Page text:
Meanwhile, city officials say they've done plenty for the Becks in the more than five years since they announced they'd bought the mall. As in: The city hustled through an area plan for the whole Valley View-Galleria area, wrote up a development plan that rezoned all that wasted concrete and gave the Becks plenty of leeway to build just about anything, created a Mall Area Redevelopment TIF District to help stimulate private investment there and at Red Bird Mall, rezoned some of that early rezoning (twice!), and then agreed to kick in that $36 million.
Which is all true. I've attended more Midtown meetings than I care to think about since 2012, including an October 2015 sit-down with the city's Urban Design Peer Review Panel where Beck was told the planned development was just too confusing. And, yeah. It was.
And now it's a mess, with both sides likely to blame — the novice developer who's never attempted to build something so Brobdingnagian, and a labyrinthine City Hall with all-new people and all-new rules. No wonder everyone, including Mayor Mike Rawlings, is pitching the Valley View site to Amazon for its second HQ. Feels almost do-or-die at this point. Bezos or bust.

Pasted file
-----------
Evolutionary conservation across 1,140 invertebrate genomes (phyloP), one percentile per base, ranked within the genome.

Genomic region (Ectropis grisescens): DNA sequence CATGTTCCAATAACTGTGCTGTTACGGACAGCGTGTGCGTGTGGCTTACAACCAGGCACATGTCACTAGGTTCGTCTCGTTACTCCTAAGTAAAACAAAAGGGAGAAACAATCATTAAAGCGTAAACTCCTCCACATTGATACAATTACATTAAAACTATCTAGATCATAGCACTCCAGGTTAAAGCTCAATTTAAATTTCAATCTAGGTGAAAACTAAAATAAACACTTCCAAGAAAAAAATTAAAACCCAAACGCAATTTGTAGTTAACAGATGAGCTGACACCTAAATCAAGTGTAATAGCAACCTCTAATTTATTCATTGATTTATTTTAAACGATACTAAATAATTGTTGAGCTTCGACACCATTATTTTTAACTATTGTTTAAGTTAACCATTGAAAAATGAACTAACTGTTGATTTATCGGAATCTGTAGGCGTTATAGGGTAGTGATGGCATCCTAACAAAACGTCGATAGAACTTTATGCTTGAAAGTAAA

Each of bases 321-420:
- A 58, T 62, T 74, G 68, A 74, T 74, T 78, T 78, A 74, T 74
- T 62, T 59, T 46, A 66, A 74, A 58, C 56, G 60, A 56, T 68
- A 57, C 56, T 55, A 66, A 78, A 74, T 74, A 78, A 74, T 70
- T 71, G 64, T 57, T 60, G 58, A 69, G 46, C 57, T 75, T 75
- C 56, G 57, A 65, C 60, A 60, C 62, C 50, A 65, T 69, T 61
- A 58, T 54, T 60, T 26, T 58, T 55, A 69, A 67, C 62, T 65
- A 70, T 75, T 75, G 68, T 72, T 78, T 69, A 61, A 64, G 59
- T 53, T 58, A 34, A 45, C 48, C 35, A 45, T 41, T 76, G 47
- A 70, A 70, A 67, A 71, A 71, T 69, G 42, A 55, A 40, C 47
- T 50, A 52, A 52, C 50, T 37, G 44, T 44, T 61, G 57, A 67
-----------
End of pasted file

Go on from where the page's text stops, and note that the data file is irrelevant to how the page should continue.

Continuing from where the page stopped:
Beck said Wednesday that by now he expected Valley View would be demolished and replaced by high-rise hotels and apartment buildings and a grocery store and that movie theater and that gym.
"And I am disappointed," Beck said when I asked if he's frustrated with the process. "We're in the development business. We're used to things going through a process. I am not frustrated. Just disappointed."
Robert Wilonsky/Dallas Morning News